Background: The very low physical fitness levels of people with intellectual disabilities (ID) may influence their life expectancy. Therefore, we investigated the predictive value of physical fitness for survival in older adults with intellectual disabilities.
Method: In the Healthy Ageing and Intellectual Disabilities (HA-ID) study,the physical fitness levels of 900 older adults (≥50 years; 61.5 ± 8.1 years) were measured at baseline. All-cause mortality was collected over a 5-year follow-up period. Cox proportional hazard models were used to determine the association between each physical fitness test and survival, adjusted for age, sex, level of ID, and Down syndrome.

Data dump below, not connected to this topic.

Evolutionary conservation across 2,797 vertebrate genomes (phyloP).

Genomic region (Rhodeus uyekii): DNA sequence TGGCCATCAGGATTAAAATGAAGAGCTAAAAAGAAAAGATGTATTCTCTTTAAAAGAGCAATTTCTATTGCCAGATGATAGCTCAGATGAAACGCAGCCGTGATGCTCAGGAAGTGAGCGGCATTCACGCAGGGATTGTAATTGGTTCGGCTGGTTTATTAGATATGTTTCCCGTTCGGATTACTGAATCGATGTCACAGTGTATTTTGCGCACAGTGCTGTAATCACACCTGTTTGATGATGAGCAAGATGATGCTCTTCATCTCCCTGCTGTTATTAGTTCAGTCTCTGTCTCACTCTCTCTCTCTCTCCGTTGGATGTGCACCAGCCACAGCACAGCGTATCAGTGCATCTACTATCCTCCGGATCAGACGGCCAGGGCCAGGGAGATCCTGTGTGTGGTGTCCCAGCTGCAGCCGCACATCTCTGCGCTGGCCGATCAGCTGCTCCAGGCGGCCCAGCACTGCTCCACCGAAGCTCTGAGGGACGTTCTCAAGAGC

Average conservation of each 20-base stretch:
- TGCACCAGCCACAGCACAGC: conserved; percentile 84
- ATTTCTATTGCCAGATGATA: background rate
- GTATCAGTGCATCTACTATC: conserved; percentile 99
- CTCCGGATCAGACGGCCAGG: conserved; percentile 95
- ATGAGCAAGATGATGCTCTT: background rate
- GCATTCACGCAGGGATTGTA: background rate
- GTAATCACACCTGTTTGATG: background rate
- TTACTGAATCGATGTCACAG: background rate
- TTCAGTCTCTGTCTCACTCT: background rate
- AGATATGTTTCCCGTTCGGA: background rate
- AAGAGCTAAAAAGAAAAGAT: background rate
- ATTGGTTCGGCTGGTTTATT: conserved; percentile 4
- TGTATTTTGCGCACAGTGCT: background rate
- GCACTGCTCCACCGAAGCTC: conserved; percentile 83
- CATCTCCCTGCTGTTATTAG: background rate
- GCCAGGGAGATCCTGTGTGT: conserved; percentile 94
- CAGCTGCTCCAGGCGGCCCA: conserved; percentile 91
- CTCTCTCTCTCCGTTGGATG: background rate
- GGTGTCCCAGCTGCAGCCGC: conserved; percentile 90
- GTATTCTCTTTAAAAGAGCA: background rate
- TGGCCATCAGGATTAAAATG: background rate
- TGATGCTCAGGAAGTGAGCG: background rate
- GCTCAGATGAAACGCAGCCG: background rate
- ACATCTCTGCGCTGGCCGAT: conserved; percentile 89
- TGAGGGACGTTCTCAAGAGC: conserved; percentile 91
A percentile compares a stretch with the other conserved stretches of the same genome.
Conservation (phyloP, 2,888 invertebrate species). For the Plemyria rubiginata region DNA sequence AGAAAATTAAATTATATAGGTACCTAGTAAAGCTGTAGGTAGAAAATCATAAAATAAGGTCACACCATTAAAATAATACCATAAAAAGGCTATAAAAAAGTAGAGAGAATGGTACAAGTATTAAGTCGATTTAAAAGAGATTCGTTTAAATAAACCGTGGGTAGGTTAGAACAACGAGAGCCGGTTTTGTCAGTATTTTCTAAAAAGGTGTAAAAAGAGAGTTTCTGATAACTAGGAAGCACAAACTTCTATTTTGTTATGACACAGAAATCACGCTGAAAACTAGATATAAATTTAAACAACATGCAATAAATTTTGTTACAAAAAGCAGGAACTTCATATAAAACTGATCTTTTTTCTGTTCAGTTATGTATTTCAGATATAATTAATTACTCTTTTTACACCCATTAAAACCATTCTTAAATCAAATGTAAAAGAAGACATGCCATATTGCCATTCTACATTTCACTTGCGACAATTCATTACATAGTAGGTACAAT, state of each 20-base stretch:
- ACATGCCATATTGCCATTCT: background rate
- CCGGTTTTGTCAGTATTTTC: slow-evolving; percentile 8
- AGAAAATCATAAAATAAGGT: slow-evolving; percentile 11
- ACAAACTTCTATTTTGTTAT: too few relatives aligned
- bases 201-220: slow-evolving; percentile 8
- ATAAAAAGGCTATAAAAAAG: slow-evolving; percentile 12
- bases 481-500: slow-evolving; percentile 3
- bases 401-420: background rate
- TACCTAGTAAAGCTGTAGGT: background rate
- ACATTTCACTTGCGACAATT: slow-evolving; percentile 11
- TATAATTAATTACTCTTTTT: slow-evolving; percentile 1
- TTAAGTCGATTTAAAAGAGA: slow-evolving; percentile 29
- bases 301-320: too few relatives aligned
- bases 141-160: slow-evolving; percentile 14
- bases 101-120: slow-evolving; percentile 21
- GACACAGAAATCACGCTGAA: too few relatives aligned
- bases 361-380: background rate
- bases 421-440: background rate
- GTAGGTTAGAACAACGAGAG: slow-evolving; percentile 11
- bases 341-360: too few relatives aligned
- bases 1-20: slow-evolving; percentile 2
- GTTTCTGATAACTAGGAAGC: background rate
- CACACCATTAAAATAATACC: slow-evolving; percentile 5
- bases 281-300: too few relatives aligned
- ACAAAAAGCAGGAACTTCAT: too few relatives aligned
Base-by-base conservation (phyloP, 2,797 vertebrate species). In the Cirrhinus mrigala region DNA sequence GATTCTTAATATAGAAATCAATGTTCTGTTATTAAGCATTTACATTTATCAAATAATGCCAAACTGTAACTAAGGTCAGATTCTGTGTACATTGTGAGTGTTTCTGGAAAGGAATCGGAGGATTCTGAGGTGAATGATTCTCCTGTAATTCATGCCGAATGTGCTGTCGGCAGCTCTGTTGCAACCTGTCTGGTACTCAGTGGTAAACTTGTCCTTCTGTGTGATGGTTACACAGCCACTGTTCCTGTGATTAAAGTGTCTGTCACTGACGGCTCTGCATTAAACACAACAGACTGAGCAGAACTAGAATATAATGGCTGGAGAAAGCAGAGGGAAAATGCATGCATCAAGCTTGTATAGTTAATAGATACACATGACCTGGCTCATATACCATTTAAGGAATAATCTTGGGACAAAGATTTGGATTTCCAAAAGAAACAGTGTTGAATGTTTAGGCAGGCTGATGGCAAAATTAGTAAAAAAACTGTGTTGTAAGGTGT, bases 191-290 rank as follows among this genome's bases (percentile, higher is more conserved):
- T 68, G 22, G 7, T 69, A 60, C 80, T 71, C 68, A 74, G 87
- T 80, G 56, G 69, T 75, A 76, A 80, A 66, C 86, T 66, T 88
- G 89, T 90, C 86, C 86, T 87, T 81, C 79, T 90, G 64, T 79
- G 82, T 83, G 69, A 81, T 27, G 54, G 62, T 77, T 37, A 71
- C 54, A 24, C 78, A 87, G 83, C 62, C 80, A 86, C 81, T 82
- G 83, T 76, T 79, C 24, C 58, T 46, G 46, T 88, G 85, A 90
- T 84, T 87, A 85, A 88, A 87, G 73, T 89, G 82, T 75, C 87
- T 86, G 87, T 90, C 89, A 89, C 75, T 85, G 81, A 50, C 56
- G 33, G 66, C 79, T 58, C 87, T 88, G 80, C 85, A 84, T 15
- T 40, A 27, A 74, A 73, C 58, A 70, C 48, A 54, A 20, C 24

Results: The physical fitness components that were independently predictive for survival were manual dexterity (HR = 0.96 [0.94-0.98]), visual reaction time (HR = 1.57 [1.28-1.94]), balance (HR = 0.97 [0.95-0.99]), comfortable gait speed (HR = 0.65 [0.54-0.78]), fast gait speed (HR = 0.81 [0.72-0.91]), grip strength (HR = 0.97 [0.94-0.99]) and cardiorespiratory fitness (HR = 0.997 [0.995-0.999]), with a better physical fitness showing a lower mortality risk.
Conclusion: We showed for the first time that physical fitness was independently associated with survival in older adults with intellectual disabilities. Improving and maintaining physical fitness must become an essential part of care and support for this population.
Keywords: activity; intellectual disabilities; mortality; older adults; physical capacity.
© 2019 The Authors. Journal of Applied Research in Intellectual Disabilities Published by John Wiley & Sons Ltd.